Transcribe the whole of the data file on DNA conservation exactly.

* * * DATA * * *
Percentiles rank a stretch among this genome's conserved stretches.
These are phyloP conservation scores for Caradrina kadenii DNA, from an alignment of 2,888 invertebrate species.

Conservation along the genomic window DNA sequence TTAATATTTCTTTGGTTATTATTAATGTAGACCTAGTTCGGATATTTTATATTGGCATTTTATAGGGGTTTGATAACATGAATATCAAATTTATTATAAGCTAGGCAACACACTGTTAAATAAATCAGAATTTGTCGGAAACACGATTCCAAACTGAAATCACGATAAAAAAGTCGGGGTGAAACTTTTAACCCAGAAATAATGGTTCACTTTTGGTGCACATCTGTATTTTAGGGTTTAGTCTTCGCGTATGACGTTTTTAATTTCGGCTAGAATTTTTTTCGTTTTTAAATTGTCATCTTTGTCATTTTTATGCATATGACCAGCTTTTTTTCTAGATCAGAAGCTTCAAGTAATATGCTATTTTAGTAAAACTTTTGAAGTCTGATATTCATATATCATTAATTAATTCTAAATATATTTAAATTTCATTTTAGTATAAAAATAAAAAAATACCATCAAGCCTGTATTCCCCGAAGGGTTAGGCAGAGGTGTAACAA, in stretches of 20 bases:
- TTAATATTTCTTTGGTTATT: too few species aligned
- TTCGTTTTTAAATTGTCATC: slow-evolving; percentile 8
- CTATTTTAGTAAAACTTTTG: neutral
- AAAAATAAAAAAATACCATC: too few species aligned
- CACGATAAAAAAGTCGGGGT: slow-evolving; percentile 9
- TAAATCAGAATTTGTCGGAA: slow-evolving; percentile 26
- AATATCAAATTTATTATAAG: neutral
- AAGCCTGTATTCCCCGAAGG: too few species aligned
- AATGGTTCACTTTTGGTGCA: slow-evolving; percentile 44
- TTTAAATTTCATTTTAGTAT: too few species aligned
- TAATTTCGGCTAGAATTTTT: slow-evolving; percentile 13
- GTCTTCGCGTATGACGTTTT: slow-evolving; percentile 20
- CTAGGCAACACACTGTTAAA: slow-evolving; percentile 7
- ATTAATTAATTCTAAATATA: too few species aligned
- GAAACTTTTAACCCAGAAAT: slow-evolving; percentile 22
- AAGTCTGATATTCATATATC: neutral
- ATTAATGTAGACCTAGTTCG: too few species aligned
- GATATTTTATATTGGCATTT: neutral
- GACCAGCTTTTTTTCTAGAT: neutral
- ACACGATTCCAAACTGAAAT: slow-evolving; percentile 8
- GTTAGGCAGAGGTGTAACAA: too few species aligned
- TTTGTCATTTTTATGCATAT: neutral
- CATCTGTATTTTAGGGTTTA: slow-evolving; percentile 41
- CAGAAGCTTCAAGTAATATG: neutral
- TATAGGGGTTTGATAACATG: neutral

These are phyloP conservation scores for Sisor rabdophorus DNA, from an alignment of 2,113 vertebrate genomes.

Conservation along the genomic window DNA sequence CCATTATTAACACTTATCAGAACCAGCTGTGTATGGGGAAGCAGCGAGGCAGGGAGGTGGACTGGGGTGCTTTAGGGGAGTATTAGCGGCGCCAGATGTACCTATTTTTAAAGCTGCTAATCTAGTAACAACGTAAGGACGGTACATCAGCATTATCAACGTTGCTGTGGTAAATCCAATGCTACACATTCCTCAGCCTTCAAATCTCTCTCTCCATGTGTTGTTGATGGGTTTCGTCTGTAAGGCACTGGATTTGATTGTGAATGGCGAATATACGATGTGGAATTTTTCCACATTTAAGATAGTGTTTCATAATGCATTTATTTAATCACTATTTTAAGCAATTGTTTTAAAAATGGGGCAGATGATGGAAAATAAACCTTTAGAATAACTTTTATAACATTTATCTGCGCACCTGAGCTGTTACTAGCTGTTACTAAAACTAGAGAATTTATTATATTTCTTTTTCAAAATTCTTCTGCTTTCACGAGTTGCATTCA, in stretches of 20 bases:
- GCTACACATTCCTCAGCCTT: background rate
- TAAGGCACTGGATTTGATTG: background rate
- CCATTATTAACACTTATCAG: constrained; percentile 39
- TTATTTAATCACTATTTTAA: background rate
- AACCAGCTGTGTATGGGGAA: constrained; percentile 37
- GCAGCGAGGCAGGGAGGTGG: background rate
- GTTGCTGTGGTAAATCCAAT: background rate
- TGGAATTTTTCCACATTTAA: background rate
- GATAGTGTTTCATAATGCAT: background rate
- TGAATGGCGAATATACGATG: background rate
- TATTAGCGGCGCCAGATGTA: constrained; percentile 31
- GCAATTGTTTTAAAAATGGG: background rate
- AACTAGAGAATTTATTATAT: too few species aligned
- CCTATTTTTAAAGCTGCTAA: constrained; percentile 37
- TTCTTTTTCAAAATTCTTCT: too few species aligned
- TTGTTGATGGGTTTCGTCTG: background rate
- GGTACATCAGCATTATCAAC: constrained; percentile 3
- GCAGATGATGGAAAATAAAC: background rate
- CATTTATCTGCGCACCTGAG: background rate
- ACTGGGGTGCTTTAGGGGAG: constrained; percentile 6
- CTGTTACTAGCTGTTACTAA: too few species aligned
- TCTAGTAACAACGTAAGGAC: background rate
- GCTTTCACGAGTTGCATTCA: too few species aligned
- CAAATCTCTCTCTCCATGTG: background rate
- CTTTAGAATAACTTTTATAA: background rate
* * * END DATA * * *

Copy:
Percentiles rank a stretch among this genome's conserved stretches.
These are phyloP conservation scores for Caradrina kadenii DNA, from an alignment of 2,888 invertebrate species.

Conservation along the genomic window DNA sequence TTAATATTTCTTTGGTTATTATTAATGTAGACCTAGTTCGGATATTTTATATTGGCATTTTATAGGGGTTTGATAACATGAATATCAAATTTATTATAAGCTAGGCAACACACTGTTAAATAAATCAGAATTTGTCGGAAACACGATTCCAAACTGAAATCACGATAAAAAAGTCGGGGTGAAACTTTTAACCCAGAAATAATGGTTCACTTTTGGTGCACATCTGTATTTTAGGGTTTAGTCTTCGCGTATGACGTTTTTAATTTCGGCTAGAATTTTTTTCGTTTTTAAATTGTCATCTTTGTCATTTTTATGCATATGACCAGCTTTTTTTCTAGATCAGAAGCTTCAAGTAATATGCTATTTTAGTAAAACTTTTGAAGTCTGATATTCATATATCATTAATTAATTCTAAATATATTTAAATTTCATTTTAGTATAAAAATAAAAAAATACCATCAAGCCTGTATTCCCCGAAGGGTTAGGCAGAGGTGTAACAA, in stretches of 20 bases:
- TTAATATTTCTTTGGTTATT: too few species aligned
- TTCGTTTTTAAATTGTCATC: slow-evolving; percentile 8
- CTATTTTAGTAAAACTTTTG: neutral
- AAAAATAAAAAAATACCATC: too few species aligned
- CACGATAAAAAAGTCGGGGT: slow-evolving; percentile 9
- TAAATCAGAATTTGTCGGAA: slow-evolving; percentile 26
- AATATCAAATTTATTATAAG: neutral
- AAGCCTGTATTCCCCGAAGG: too few species aligned
- AATGGTTCACTTTTGGTGCA: slow-evolving; percentile 44
- TTTAAATTTCATTTTAGTAT: too few species aligned
- TAATTTCGGCTAGAATTTTT: slow-evolving; percentile 13
- GTCTTCGCGTATGACGTTTT: slow-evolving; percentile 20
- CTAGGCAACACACTGTTAAA: slow-evolving; percentile 7
- ATTAATTAATTCTAAATATA: too few species aligned
- GAAACTTTTAACCCAGAAAT: slow-evolving; percentile 22
- AAGTCTGATATTCATATATC: neutral
- ATTAATGTAGACCTAGTTCG: too few species aligned
- GATATTTTATATTGGCATTT: neutral
- GACCAGCTTTTTTTCTAGAT: neutral
- ACACGATTCCAAACTGAAAT: slow-evolving; percentile 8
- GTTAGGCAGAGGTGTAACAA: too few species aligned
- TTTGTCATTTTTATGCATAT: neutral
- CATCTGTATTTTAGGGTTTA: slow-evolving; percentile 41
- CAGAAGCTTCAAGTAATATG: neutral
- TATAGGGGTTTGATAACATG: neutral

These are phyloP conservation scores for Sisor rabdophorus DNA, from an alignment of 2,113 vertebrate genomes.

Conservation along the genomic window DNA sequence CCATTATTAACACTTATCAGAACCAGCTGTGTATGGGGAAGCAGCGAGGCAGGGAGGTGGACTGGGGTGCTTTAGGGGAGTATTAGCGGCGCCAGATGTACCTATTTTTAAAGCTGCTAATCTAGTAACAACGTAAGGACGGTACATCAGCATTATCAACGTTGCTGTGGTAAATCCAATGCTACACATTCCTCAGCCTTCAAATCTCTCTCTCCATGTGTTGTTGATGGGTTTCGTCTGTAAGGCACTGGATTTGATTGTGAATGGCGAATATACGATGTGGAATTTTTCCACATTTAAGATAGTGTTTCATAATGCATTTATTTAATCACTATTTTAAGCAATTGTTTTAAAAATGGGGCAGATGATGGAAAATAAACCTTTAGAATAACTTTTATAACATTTATCTGCGCACCTGAGCTGTTACTAGCTGTTACTAAAACTAGAGAATTTATTATATTTCTTTTTCAAAATTCTTCTGCTTTCACGAGTTGCATTCA, in stretches of 20 bases:
- GCTACACATTCCTCAGCCTT: background rate
- TAAGGCACTGGATTTGATTG: background rate
- CCATTATTAACACTTATCAG: constrained; percentile 39
- TTATTTAATCACTATTTTAA: background rate
- AACCAGCTGTGTATGGGGAA: constrained; percentile 37
- GCAGCGAGGCAGGGAGGTGG: background rate
- GTTGCTGTGGTAAATCCAAT: background rate
- TGGAATTTTTCCACATTTAA: background rate
- GATAGTGTTTCATAATGCAT: background rate
- TGAATGGCGAATATACGATG: background rate
- TATTAGCGGCGCCAGATGTA: constrained; percentile 31
- GCAATTGTTTTAAAAATGGG: background rate
- AACTAGAGAATTTATTATAT: too few species aligned
- CCTATTTTTAAAGCTGCTAA: constrained; percentile 37
- TTCTTTTTCAAAATTCTTCT: too few species aligned
- TTGTTGATGGGTTTCGTCTG: background rate
- GGTACATCAGCATTATCAAC: constrained; percentile 3
- GCAGATGATGGAAAATAAAC: background rate
- CATTTATCTGCGCACCTGAG: background rate
- ACTGGGGTGCTTTAGGGGAG: constrained; percentile 6
- CTGTTACTAGCTGTTACTAA: too few species aligned
- TCTAGTAACAACGTAAGGAC: background rate
- GCTTTCACGAGTTGCATTCA: too few species aligned
- CAAATCTCTCTCTCCATGTG: background rate
- CTTTAGAATAACTTTTATAA: background rate